The media’s latest “flavor of the month” is the supposed “war on Christmas”. Apparently, heathen, atheistic liberals have removed all vestiges of Jesus from a holiday that had long ago been divested of its higher meaning.
Like the misreporting on the war in Iraq, particularly in the early days of fighting, the inability of the press to hold President Bush to standards of journalism applied to other presidents, and recently, the bogus “red state/blue state” divide in America, the media in all its traditional functions keeps missing the real stories.
Christians have taken up the torch and are once more playing a role that they seem most comfortable in—that of the poor, persecuted believer.
The last time I drove around, I didn’t see any lack of Christmas lights, nativity scenes, and other symbols and decorations specific to Christmas.
While I have nothing against anyone celebrating Christmas, I also recognize that not everyone is a Christian in America, and that others may celebrate this holiday in ways that don’t include Jesus.
This entire faux battle about the religious importance of Christmas isn’t new to me. I remember in 1982, I had just left the University of Maine and was back in my hometown looking for a car. I stopped by a gas station on Lisbon Street where the proprietor had used one of those spray cans that dispense white lettering for windows; in great big letters, he had the following message—“Jesus is the reason for the season”. The owner felt it was his duty to talk about Jesus with everyone who entered his business. I stopped in and had to listen to his spiel about the secularization of Christmas until I couldn’t take it any longer and left. The issue wasn’t big news at the time, because the media hadn’t seized upon the issue. For years, many Christians have claimed Christmas as their domain. While I don’t begrudge their right to celebrate, unfortunately, they are often played by religious leaders and others as pawns in this ongoing culture war that is a myth.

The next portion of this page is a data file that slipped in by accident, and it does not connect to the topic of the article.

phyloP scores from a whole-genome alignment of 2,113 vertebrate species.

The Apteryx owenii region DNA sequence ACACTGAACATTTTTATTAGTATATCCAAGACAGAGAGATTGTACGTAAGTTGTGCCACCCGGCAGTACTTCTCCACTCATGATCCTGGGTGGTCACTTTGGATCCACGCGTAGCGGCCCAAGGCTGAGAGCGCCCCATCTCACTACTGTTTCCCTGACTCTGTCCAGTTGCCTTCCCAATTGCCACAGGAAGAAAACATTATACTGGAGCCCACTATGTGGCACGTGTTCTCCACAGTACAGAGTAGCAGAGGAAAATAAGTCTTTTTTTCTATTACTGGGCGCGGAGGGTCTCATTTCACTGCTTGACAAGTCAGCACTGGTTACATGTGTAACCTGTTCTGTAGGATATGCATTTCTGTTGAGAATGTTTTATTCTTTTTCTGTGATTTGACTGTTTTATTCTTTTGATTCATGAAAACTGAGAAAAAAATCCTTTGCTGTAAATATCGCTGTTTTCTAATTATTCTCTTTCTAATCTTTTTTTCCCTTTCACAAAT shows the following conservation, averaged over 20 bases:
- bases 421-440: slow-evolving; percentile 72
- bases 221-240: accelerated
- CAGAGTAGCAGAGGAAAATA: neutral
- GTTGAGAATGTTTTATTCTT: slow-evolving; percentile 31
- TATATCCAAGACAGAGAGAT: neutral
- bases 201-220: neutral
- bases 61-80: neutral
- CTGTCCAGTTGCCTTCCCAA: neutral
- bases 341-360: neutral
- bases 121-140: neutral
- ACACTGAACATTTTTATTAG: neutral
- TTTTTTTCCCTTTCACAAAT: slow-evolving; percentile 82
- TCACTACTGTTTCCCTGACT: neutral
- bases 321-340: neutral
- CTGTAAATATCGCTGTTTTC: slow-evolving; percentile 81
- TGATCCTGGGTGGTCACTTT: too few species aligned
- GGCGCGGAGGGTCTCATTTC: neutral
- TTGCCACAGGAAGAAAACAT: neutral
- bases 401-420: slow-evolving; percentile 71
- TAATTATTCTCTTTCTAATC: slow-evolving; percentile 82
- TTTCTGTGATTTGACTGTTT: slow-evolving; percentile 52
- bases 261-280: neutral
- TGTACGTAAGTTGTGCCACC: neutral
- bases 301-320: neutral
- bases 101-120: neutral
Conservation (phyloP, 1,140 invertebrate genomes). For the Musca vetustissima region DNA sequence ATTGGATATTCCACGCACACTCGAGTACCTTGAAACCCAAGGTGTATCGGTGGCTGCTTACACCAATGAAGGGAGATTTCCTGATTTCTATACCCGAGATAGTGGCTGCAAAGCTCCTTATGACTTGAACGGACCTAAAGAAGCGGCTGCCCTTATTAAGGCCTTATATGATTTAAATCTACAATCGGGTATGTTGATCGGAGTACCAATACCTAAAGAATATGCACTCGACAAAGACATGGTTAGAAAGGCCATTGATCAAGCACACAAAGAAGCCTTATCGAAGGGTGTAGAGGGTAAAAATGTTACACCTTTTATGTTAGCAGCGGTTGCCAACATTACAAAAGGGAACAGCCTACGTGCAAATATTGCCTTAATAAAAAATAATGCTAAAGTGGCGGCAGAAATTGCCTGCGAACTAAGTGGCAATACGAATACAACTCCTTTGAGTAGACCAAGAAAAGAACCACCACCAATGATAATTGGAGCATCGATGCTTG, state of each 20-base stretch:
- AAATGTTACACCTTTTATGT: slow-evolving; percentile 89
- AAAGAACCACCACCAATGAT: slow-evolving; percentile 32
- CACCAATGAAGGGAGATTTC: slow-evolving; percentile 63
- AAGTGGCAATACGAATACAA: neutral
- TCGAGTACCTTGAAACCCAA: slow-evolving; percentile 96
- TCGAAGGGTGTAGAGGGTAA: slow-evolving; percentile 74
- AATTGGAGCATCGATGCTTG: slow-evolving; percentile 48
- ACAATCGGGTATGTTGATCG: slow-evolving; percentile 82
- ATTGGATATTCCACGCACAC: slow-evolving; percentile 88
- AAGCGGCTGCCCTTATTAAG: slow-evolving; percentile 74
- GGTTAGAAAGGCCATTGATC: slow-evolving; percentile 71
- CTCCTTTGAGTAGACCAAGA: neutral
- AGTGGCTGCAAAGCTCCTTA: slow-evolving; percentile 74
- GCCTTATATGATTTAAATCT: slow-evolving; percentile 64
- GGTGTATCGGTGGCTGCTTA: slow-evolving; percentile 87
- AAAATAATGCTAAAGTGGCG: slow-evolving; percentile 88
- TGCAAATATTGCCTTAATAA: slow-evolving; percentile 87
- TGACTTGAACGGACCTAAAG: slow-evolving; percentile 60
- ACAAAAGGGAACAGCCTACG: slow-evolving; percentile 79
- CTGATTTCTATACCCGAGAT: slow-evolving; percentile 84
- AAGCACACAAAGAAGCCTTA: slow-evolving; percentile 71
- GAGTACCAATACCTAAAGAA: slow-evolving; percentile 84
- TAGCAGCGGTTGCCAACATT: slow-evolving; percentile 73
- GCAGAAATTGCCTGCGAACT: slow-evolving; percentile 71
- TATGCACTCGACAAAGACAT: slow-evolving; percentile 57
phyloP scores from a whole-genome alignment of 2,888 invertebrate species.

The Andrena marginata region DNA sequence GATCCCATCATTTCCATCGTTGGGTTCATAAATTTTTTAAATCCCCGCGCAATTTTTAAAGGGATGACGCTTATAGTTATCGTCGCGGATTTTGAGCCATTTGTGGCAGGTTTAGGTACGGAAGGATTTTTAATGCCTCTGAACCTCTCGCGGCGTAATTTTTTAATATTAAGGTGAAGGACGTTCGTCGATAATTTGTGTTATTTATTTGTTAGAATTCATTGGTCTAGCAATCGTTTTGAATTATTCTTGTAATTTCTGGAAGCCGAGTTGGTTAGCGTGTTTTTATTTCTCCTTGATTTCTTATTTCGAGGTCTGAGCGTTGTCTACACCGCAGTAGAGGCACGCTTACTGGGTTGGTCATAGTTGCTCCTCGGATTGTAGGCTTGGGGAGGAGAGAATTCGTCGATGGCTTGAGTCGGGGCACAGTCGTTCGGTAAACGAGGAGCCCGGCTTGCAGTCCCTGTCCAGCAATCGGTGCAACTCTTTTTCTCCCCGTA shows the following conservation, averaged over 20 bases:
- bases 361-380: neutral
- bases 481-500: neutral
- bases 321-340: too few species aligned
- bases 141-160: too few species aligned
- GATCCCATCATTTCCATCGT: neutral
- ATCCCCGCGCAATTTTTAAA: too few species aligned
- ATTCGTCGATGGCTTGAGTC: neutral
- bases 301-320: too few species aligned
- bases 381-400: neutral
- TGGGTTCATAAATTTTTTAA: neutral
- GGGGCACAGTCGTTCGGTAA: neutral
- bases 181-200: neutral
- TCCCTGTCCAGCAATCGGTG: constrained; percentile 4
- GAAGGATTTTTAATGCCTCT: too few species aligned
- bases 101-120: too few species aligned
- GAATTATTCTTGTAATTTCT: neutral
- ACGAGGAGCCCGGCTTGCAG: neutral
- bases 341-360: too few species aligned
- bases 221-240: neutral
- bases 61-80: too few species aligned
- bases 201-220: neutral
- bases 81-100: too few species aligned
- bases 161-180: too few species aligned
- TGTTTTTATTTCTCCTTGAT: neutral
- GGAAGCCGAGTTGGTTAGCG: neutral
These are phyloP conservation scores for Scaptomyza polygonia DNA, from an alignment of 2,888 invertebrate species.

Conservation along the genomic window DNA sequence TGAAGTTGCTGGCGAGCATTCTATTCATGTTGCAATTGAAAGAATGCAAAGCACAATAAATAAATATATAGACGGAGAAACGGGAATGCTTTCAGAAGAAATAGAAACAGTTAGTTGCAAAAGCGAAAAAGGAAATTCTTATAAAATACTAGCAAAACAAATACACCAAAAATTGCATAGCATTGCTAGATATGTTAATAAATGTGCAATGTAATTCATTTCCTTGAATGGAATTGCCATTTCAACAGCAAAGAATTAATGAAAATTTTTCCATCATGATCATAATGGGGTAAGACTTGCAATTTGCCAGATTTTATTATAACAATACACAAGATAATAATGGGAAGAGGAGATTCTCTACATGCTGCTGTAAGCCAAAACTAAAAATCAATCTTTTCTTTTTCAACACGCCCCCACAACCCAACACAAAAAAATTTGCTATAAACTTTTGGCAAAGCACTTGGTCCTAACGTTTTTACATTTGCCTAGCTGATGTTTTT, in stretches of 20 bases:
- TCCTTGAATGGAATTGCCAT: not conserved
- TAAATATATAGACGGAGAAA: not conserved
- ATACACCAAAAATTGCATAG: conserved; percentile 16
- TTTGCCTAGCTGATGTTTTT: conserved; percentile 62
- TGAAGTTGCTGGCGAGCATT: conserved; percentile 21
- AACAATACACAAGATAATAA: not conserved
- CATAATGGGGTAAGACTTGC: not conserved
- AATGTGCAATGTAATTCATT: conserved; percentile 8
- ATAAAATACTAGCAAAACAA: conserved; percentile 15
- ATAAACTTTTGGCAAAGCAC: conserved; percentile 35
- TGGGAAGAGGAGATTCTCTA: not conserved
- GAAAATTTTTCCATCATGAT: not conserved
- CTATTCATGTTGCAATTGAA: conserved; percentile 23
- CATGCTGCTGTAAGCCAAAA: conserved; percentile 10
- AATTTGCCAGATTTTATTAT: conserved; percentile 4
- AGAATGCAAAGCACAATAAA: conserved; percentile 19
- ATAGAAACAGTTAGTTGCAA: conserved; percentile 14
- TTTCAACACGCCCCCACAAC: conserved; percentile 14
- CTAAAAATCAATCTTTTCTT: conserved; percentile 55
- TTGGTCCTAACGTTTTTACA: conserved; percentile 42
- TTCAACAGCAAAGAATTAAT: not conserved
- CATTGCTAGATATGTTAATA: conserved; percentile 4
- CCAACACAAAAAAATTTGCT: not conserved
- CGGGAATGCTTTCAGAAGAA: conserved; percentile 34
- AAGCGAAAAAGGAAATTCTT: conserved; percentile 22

America is a diverse and multicultural nation, despite what the pundits and hate talkers ridiculously assert. Because of this, the holiday season, beginning from Thanksgiving through New Years, isn’t the property solely of the religious right and others who revel in the need to create pitched battles that benefit their bottom line. All this does is keep America divided at a time when we need to begin pulling together against our real enemies.
I close by saying that the Baumer household does celebrate Christmas, albeit in a very un-American, non-consumer sort of way. We buy hardly any gifts, other than the occasional item of clothing for family members in need.
Last year, we decided on creating our own traditions as a self-contained unit of three, due primarily to the unpredictable holiday celebrations of our extended families. As a result, my wife and I hold an open house Christmas Eve, which we have jokingly dubbed, "the misfits Christmas Eve celebration". We extend invitations to family (who usually don't come), friends, and others who might be looking for a place to get a meal, a cup of grog, and experience a festive celebration that is similar to what I remember the holidays being when I was a kid—a time when family and friends came together and enjoyed one another’s company. I think we need a whole lot more of this type of Christmas, or holdiday spirit, don't you?
To all my readers, I want to take this opportunity to wish you and yours a very festive and happy holiday in whatever way you choose to celebrate it.